• Magma grill (bought in 2015)
  • Jabsco manual marine toilet
  • Sony CD player/radio and 10-CD changer with saloon and cockpit speakers
  • Paper and electronic charts from Great Lakes to Grenada 


Moody 346 layout. Source: Sailboat Data


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19 comments:

  1. Congratulations! How exciting. She looks perfect, and quite smart. What a great name.

    ReplyDelete
    Replies
    1. Tickety boo is one of my all time favorite expressions - we just had to use it for our boat's name.

      Delete
  2. She looks great! I love your aft cabin set-up, I'm very jealous about that. Have fun cruising the Bahamas on her and we'll see you in a few weeks!

    ReplyDelete
    Replies
    1. I don't think you ever saw inside when we were at Indiantown. You'll have to come check it out once we get back there.

      Delete
  3. Replies
    1. Thanks! It is so nice to be cruisers again. Now, maybe we can meet on the water one of these days.

      Delete
  4. Congratulations! She looks beautiful and I really love the name. Looks like you just about have her all in ship shape for your upcoming sail.

    www.travelwithkevinandruth.com

    ReplyDelete
    Replies
    1. Glad you like the name - we've gotten a lot of strange and perplexed looks from people about the name. Some people think it is cute, while others thing it is just odd :-)

      Delete
  5. What a great layout. And you're only half a meter larger than I am.
    You guys are going to have a blast with Tickety Boo!

    ReplyDelete
    Replies
    1. Thanks Pete! We just got done with our shakedown cruise in the Bahamas and she is working out pretty well for us.

      Delete
  6. Congrats to you, I can hear your excitement in your post. Curious why a center cockpit was what you were looking for? The aft cabin in awesome, does indeed look far roomier.

    Sandy at Bridge and Beyond

    ReplyDelete
    Replies
    1. The center cockpit is what allows us to have such a great aft cabin. Because the cockpit is in the center of the boat, we can get the headroom in the rear of the boat for the cabin. Makes it so much roomier :-)

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  7. Great looking boat and I love the name.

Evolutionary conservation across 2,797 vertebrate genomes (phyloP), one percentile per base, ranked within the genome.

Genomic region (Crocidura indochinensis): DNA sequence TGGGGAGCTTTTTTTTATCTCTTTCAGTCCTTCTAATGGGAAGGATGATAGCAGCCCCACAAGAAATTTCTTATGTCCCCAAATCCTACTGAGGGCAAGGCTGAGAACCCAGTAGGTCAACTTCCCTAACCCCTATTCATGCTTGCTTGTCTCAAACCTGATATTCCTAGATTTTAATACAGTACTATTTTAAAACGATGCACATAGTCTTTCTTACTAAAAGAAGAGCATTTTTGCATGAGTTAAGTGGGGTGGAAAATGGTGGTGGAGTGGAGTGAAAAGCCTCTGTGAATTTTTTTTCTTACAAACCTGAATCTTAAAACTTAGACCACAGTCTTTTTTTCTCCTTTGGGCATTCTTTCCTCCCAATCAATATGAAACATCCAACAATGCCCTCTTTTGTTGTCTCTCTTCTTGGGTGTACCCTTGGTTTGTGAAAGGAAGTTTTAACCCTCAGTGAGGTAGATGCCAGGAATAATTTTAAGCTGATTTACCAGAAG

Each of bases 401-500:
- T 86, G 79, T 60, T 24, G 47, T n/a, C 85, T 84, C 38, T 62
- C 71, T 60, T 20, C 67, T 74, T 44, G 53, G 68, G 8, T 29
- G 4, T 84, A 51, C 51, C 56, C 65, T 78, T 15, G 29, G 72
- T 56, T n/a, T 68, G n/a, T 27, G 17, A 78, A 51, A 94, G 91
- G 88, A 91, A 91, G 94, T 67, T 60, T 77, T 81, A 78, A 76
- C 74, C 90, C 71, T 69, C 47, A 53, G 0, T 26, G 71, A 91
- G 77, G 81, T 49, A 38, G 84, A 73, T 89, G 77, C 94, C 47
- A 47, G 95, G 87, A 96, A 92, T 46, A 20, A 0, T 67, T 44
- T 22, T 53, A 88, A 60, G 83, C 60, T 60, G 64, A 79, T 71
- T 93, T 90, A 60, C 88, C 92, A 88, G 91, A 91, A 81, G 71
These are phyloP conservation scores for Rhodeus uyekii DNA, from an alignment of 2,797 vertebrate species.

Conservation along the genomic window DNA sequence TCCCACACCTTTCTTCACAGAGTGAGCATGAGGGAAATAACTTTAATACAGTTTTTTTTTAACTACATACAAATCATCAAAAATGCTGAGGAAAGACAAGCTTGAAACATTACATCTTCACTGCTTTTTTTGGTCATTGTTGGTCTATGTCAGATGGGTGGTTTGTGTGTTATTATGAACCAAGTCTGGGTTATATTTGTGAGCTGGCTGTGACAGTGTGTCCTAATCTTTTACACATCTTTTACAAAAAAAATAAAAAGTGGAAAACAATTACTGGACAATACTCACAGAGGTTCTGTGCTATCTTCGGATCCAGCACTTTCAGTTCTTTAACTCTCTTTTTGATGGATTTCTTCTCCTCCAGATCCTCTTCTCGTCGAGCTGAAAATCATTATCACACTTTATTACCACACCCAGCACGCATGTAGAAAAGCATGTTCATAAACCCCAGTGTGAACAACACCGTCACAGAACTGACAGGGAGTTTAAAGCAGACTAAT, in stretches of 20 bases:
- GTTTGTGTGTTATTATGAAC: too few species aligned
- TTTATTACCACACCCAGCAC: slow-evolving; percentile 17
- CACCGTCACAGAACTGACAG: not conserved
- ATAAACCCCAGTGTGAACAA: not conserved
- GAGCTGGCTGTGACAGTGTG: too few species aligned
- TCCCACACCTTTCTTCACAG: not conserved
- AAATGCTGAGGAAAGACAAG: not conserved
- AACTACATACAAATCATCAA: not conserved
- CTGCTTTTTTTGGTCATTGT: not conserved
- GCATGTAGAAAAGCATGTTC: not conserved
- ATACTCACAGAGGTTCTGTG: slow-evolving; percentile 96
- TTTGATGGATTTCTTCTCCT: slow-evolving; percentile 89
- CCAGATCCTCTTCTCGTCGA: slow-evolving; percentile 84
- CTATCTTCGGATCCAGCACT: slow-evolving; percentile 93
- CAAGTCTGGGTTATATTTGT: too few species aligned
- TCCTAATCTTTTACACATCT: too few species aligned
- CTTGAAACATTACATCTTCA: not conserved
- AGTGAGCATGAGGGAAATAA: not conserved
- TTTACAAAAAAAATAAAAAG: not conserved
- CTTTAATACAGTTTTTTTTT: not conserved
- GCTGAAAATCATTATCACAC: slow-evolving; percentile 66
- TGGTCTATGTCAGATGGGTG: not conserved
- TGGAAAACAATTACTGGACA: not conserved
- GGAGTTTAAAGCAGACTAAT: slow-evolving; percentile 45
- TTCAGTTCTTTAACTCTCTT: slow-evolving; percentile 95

The sugar scoop or walk-through transom is a must for us as well. I think you will love the difference between having the climb up from the dink. Love the layout; she looks like a great cruising boat.

    Hope to see you out there sometime soon.

    Fair winds,

    Jesse

    ReplyDelete
    Replies
    1. I love the sugar scoop! We had a swim platform on our last boat which helped in terms of getting out of the dink - you could step onto it and then climb up onto the boat, but the sugar scoop is so much better!

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  8. How much head room is there in the aft cabin?

    ReplyDelete
    Replies
    1. I'm not exactly sure - it's probably about 65-67" underneath the hatch. Having said that it's a relatively tiny cabin so you wouldn't really be standing in it. Are you looking at getting a Moody 346?

      Delete
  9. Based upon your experience and an attraction to the Moody line, we too purchased a 346, Ursa Major, in Sidney, BC Canada. We will sail her to Gig Harbor, Washington on the 12th of November, 2016. Thanks for your input via face book last summer!

    ReplyDelete
    Replies
    1. That is fantastic news John! Congrats on your new Moody 346!! So much fun to know another owner in North America. Do stay in touch and hopefully our paths will cross on the water one of these days.

      Delete
  10. For Sale: Moody 346, 1988. Asking price 25000 Euro. Location: Turkey.
    For more info and photos please email me: finikeyachting@gmail.com

    ReplyDelete